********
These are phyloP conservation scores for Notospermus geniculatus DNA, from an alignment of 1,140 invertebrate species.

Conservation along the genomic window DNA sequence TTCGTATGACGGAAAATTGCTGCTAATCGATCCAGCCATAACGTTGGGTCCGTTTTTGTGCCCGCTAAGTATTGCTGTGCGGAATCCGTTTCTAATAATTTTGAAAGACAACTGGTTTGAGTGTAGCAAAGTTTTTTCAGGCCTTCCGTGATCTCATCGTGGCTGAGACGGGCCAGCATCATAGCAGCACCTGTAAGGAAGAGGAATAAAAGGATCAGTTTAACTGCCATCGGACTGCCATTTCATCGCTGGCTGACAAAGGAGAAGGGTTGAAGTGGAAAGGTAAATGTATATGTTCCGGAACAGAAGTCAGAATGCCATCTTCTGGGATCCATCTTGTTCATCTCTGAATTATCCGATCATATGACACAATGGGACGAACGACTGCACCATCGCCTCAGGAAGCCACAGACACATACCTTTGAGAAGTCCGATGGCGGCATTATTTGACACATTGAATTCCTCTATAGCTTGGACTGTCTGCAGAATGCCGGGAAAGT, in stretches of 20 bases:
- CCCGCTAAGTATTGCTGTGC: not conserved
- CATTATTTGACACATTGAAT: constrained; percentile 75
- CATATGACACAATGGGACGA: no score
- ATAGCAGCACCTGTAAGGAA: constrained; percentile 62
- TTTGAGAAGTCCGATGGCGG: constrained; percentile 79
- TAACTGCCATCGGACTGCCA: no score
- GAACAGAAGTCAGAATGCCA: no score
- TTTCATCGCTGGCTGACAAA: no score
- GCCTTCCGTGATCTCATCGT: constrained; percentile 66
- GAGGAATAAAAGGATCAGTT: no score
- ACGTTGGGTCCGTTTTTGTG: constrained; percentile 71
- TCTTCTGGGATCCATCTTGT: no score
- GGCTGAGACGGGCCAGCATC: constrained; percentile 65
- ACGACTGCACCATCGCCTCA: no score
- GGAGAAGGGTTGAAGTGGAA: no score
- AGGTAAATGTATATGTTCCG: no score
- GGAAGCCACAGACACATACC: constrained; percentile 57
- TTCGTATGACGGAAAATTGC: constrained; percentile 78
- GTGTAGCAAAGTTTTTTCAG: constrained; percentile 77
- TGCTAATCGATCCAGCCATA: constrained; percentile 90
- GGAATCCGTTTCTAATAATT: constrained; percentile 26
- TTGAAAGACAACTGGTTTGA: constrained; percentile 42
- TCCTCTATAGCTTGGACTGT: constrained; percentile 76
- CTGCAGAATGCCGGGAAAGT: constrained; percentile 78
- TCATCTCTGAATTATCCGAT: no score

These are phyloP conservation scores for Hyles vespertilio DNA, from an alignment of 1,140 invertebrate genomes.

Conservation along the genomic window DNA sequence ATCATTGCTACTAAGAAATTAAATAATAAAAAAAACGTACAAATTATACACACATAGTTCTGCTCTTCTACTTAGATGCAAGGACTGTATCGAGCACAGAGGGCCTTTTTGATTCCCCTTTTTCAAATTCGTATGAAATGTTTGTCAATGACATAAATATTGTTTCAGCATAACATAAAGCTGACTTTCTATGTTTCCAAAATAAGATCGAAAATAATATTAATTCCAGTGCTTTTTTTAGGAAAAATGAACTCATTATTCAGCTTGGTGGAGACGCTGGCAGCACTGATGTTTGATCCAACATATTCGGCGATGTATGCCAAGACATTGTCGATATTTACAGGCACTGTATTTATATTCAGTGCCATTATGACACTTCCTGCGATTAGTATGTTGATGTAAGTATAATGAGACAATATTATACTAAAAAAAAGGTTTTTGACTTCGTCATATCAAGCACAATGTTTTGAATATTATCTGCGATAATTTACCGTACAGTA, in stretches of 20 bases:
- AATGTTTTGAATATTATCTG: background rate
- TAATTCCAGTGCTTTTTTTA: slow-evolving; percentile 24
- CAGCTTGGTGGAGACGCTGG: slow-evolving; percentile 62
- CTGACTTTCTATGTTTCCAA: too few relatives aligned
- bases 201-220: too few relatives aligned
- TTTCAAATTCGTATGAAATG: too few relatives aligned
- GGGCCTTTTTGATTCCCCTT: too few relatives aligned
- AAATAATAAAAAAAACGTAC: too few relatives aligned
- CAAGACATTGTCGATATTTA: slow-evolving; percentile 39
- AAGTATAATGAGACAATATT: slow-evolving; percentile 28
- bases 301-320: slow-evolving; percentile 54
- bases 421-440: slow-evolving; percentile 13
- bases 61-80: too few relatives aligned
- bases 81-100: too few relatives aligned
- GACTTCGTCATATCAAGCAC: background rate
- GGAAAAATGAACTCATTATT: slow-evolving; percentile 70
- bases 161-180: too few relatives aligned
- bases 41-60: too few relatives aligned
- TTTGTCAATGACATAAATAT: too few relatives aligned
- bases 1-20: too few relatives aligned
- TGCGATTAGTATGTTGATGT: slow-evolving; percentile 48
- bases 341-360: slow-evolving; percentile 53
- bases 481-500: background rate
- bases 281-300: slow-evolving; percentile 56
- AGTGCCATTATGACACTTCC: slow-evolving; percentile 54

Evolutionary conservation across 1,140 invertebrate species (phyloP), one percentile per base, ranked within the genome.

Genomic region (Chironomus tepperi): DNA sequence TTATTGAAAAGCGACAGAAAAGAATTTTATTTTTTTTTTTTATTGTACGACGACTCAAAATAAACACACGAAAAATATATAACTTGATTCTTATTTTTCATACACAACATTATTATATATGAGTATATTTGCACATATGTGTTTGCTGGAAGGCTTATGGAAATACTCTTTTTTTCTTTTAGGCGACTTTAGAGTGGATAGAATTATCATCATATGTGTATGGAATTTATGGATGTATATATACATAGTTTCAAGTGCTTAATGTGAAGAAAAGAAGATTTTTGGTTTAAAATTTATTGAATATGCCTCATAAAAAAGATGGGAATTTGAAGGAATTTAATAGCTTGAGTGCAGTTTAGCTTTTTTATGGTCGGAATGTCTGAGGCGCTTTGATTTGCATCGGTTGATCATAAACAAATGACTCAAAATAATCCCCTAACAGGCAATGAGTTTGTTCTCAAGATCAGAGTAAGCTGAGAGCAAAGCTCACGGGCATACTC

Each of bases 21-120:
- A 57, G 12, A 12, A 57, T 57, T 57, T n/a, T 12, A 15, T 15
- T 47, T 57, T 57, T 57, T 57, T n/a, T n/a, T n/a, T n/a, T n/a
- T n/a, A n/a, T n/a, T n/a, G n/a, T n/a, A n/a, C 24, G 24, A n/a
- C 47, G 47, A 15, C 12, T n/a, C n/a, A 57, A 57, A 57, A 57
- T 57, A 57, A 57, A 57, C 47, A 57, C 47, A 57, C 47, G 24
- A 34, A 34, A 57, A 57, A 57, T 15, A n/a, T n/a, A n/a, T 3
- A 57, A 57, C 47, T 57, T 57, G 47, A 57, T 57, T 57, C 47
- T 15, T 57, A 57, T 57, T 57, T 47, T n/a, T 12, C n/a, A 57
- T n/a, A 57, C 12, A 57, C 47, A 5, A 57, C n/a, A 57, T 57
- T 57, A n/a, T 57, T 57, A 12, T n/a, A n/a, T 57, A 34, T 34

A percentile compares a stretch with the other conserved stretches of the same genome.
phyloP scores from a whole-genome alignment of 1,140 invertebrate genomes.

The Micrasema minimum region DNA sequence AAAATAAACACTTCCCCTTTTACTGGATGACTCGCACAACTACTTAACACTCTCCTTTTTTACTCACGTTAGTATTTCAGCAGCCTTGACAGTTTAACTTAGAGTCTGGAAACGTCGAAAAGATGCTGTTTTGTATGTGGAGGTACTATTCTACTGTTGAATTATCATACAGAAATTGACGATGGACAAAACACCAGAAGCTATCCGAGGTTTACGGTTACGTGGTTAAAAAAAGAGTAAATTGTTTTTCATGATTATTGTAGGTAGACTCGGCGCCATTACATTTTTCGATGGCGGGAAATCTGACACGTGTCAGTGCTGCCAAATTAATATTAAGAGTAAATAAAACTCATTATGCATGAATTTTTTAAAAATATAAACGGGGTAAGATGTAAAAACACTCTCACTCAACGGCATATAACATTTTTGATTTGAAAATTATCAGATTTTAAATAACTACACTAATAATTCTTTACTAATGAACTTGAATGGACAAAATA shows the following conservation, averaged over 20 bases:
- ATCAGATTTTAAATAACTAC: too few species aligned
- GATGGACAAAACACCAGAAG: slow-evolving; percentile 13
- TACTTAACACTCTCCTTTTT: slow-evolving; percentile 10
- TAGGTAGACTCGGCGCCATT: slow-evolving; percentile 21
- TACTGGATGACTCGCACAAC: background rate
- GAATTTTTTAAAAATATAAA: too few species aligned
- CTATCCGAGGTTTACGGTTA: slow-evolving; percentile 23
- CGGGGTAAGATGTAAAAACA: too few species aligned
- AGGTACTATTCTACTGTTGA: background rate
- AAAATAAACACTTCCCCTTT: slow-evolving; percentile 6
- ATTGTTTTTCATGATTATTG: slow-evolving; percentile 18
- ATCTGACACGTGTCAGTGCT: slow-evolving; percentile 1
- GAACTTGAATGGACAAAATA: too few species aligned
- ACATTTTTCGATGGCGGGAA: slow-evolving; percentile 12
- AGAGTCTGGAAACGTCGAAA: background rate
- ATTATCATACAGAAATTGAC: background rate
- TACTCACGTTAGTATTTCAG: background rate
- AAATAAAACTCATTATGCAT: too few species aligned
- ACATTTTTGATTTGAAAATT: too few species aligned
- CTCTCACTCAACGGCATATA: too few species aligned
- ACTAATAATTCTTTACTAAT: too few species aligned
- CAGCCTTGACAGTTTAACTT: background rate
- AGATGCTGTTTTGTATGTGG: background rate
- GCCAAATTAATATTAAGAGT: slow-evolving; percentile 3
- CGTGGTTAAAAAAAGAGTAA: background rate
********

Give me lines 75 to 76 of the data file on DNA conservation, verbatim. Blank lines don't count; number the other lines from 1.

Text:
- TACTGGATGACTCGCACAAC: background rate
- GAATTTTTTAAAAATATAAA: too few species aligned